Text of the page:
Trial To Move, Judge Says KENAI (AP) ~ In the face of extensive pre-trial publicity in a small community, Superior Court Judge Mark Rowland has decided to move the murder trial of Michael Andrejko out of Kenai. Rowland acted Wednesday after a third day of struggling to find unbiased jurors to hear the case of the 33-year-old Andrejko, who is charged with shooting Bonita Hartley and Richard Hopen in February of 1982.
“I have never heard such a large number of jurors say they have an opinion with regard to the defendant doing wrong,” Rowland said. “Everyone has heard or read about the case.”
Rowland said he doubted that careful screening of jurors would be sufficient to guarantee a fair trial. “I’m not comfortable that we will discover all the hidden opinions and prejudices in the community,” he said. Assistant District Attorney James Hanley opposed the move. “The publicity was not prejudiced or incorrect,” he said. But Rowland disagreed, calling some news accounts of the slayings “inflammatory in nature.” A new trial date and location for the drifter’s trial will be decided next week in a hearing in Anchorage.
Daily Sitka Sentinel
September 29, 1983
Sentenced ANCHORAGE (AP) — A man originally charged with two counts of first-degree murder was sentenced Tuesday to 50 years in prison after pleading guilty to a single count of second-degree murder. Superior Court Judge Mark Rowland said Michael Andrejko’s 20-year record as a violent criminal made him an unlikely candidate for rehabilitation. The 34-year-old drifter admitted killing Richard Hopen of Soldotna in the winter of 1982. But he said he didn’t intend to kill the 47-year-old Hopen during a fight in the victim’s van. “It just came off too fast,” Andrejko said. “Probably, if I didn’t carry a gun, it would never have happened.”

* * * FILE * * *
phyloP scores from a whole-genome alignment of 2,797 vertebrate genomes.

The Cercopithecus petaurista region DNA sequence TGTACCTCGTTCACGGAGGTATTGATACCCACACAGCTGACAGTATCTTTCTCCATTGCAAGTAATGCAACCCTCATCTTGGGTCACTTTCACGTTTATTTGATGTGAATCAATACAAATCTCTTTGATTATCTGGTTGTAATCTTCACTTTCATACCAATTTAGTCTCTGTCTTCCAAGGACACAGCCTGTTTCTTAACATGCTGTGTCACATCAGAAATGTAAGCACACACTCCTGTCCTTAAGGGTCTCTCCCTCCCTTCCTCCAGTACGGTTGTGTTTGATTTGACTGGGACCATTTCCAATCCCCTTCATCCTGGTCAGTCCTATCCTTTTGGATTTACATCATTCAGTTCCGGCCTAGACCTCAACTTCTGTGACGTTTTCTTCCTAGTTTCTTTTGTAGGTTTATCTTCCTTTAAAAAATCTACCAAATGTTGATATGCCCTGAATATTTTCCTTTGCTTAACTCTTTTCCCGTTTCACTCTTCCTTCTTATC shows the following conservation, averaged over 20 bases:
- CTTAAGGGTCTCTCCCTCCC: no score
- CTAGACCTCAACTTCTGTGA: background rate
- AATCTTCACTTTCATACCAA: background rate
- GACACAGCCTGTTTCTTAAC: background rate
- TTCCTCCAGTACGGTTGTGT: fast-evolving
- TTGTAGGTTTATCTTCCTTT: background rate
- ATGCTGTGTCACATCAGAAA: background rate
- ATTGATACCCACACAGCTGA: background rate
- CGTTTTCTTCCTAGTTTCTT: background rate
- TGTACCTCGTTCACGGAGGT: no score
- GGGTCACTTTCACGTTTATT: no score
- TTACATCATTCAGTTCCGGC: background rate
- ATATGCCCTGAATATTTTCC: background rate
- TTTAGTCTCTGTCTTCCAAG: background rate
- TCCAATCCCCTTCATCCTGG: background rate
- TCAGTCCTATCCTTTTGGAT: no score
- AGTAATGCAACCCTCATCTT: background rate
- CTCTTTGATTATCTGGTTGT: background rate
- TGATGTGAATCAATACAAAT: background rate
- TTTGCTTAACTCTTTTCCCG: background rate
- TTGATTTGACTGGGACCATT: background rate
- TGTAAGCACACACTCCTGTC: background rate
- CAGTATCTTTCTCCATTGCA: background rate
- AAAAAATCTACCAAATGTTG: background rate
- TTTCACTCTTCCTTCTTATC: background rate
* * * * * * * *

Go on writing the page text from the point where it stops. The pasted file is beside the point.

Daily Sitka Sentinel
July 17, 1984
ANCHORAGE (AP) – The Alaska Court of Appeals’ on Friday upheld a 50-year prison sentence for a man who pleaded guilty to second-degree murder. The court said there was little chance of rehabilitating Michael Andrejko, who originally was charged with two counts of first-degree murder. The 35-year-old drifter was accused of murdering Richard Hopen of Soldotna, and Bonnie Hartley. Andrejko and Ms. Hartley were staying with Hopen at the time of the killings, trading work for room and board.
ANDREJKO v. STATE
695 P.2d 246 (1985)
Michael ANDREJKO, Appellant, v. STATE of Alaska, Appellee.
Court of Appeals of Alaska. February 22, 1985.
Michael Andrejko was convicted of one count each of escape in the second degree, burglary in the second degree, assault in the third degree, and attempted kidnapping, and two counts of criminal mischief in the second degree. Andrejko was ordered to serve a total sentence of sixteen years. Andrejko now appeals both his conviction and his sentence. We affirm.
Judge Seaborn Buckalew, Alaska
We note that Andrejko has an extensive criminal record, both as a juvenile and as an adult. He was first adjudicated delinquent over twenty years ago. Since then, he has continuously been convicted of serious crimes. In 1964 he escaped three times from a correctional facility to which he had been committed. In 1982 he was convicted of murder in the second degree. It was the incarceration for that conviction from which Andrejko fled and thus was convicted of the present offense of escape. In light of Andrejko’s extensive record, the amount of time imposed by Judge Buckalew is justified.